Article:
Journal Express, Knoxville, IA

Local News

June 21, 2013

City pay raises OK'd

Most of the appointed officers and non-collective bargaining unit employees of the City of Knoxville will receive a 4 percent pay increase in the coming year. Others will get more, others will get less.

Receiving the biggest pay increases, based on percentage, are City Clerk Heather Ussery (19 percent), Assistant City Manager Dylan Feik (19 percent) and Deputy City Clerk Jodi Bassett (29 percent). These adjustments are being made, based upon a market analysis.

Bassett’s pay will increase from $27,996.80 annually to $36,001.09. A survey provided to the Knoxville City Council shows that Knoxville paid the least to the Deputy City Clerk, when compared to several towns with comparable populations. The same is true for the City Clerk position, whose pay will increase from $40,144 to $48,000.18.

Bassett and Ussery have also gone through training and earned city clerk certifications through this year, according to Mayor Don Zoutte. He added that Ussery’s pay is still less than previous City Clerk, Jody Meyer, who was earning nearly $70,000.

No comparable wage schedule was provided for the Assistant City Manager. The City has not hired a Public Works Director since Jeff May left that position, and Feik has been performing many of the duties May used to handle. Feik’s pay will increase from $53,999.92 to $63,995.31, which is still less than what May was being paid.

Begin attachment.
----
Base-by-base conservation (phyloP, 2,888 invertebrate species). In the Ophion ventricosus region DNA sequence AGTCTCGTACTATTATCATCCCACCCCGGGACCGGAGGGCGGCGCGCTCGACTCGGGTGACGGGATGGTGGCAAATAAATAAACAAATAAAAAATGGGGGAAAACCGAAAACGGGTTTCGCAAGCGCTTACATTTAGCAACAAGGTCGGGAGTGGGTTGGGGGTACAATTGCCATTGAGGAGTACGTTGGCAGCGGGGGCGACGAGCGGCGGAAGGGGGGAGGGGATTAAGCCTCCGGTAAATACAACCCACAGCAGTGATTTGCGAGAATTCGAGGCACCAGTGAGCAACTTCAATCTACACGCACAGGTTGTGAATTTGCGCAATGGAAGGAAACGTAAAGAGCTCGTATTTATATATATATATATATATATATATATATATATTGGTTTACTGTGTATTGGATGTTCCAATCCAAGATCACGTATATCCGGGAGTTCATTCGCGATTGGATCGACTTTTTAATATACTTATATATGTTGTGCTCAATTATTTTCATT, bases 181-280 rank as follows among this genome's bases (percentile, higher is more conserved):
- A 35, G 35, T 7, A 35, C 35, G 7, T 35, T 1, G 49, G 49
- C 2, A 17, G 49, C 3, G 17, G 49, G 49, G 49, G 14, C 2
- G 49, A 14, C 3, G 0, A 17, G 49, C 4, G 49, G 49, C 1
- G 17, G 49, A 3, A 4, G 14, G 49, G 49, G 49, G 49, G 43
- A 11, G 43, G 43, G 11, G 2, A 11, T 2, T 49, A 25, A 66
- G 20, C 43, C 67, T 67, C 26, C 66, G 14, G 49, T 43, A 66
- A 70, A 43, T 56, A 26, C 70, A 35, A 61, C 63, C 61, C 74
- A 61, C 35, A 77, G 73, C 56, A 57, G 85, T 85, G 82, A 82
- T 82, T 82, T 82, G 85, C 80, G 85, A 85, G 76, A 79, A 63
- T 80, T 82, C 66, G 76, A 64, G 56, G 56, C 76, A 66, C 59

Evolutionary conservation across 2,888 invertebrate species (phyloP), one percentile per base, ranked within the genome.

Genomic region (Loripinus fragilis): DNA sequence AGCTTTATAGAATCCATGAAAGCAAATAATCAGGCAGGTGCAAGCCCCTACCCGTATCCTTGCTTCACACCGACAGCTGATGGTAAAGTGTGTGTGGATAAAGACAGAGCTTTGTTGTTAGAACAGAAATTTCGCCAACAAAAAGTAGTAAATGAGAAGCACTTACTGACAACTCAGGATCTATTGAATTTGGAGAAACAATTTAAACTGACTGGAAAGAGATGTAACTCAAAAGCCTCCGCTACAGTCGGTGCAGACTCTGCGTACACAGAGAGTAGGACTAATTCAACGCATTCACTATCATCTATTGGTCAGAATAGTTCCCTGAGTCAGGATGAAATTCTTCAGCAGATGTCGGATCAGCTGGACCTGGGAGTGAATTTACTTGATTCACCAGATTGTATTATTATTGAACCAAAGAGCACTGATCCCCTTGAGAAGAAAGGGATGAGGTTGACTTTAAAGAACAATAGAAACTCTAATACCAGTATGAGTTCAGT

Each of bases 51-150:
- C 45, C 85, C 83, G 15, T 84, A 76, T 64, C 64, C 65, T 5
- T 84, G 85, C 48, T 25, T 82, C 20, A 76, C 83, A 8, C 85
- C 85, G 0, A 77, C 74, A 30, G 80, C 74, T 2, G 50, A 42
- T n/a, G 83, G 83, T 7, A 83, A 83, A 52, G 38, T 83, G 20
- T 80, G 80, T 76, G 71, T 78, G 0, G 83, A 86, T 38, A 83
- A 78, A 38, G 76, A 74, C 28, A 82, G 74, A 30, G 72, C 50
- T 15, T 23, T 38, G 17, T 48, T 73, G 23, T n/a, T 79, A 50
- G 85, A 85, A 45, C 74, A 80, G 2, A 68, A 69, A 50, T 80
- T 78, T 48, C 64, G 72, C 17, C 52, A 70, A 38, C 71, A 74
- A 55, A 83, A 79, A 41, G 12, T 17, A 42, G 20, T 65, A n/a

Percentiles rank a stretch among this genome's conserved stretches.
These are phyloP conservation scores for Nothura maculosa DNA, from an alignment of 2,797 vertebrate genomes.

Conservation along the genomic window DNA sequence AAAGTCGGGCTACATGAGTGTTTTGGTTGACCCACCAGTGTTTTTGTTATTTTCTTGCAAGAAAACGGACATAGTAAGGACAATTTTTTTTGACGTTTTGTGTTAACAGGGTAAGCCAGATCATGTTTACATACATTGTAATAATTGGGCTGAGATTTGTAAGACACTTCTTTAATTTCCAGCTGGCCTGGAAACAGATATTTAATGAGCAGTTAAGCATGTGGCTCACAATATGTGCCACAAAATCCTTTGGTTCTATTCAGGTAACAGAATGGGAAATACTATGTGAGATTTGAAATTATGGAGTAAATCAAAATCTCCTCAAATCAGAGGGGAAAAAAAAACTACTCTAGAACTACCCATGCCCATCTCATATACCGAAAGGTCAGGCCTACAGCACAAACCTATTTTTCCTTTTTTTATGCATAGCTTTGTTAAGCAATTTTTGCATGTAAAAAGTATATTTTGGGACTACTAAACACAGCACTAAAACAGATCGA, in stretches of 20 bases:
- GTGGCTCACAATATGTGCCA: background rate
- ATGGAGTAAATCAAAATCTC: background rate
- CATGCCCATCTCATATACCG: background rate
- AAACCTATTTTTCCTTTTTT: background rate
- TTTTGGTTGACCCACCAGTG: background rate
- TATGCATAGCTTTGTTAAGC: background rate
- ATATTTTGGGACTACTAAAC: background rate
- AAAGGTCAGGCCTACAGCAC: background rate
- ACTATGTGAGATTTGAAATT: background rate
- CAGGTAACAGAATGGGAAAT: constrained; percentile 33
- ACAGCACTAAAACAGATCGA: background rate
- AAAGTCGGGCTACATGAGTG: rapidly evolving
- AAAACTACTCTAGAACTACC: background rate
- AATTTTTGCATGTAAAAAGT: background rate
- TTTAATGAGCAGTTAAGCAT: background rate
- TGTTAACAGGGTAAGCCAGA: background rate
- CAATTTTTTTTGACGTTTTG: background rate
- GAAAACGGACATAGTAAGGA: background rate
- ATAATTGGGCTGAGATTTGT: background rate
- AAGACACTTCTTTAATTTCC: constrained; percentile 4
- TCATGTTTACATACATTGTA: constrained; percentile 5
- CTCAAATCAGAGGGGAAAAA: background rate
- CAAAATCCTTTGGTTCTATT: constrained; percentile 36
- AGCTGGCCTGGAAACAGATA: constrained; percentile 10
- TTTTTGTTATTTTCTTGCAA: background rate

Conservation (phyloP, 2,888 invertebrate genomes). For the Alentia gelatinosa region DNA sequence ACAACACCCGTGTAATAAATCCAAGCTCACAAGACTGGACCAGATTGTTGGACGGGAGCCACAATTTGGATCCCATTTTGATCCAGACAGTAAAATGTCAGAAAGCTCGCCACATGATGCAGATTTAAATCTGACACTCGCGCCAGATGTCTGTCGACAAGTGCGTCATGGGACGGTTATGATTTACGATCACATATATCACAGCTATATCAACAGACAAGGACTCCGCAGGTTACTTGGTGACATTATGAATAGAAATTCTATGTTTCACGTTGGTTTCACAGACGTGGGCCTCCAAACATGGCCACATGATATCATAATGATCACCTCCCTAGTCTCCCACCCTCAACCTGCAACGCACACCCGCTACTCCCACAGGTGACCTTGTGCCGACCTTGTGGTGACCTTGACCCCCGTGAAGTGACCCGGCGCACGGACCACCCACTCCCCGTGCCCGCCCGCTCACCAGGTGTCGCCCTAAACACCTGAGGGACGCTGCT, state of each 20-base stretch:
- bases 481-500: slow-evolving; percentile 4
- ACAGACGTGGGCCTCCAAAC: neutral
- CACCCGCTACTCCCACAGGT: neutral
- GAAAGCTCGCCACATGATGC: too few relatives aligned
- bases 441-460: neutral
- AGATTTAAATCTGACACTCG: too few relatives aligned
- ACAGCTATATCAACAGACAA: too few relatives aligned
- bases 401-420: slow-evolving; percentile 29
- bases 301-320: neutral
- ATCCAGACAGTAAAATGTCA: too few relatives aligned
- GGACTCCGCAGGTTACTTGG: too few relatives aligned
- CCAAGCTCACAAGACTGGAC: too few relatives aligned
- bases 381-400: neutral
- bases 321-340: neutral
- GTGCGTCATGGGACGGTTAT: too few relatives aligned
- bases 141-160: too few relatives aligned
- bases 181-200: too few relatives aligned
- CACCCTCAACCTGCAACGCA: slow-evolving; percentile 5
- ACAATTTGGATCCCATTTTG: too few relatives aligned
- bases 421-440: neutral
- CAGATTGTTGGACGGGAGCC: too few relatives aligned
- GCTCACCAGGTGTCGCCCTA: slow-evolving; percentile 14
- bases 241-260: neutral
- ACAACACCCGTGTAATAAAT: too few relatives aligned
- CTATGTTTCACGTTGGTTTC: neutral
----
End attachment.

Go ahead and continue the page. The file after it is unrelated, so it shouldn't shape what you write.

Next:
The salary for City Manager Harold Stewart was listed on the original resolution, but it was removed. Councilor Tim Pitt was concerned about Stewart’s proposed pay level ($97,850.05) because the council did not receive that number during the budgeting process. Stewart was not present at Monday’s meeting to respond.

Feik explained that this would be Stewart’s first merit-based pay increase since coming to Knoxville. Stewart earned $90,000 prior to December, when the council increased his pay to $95,000. This was due, in part, to Stewart’s housing difficulties. He struggled to sell his previous home and was living in a house owned by the City rent-free for the first several months of his tenure.

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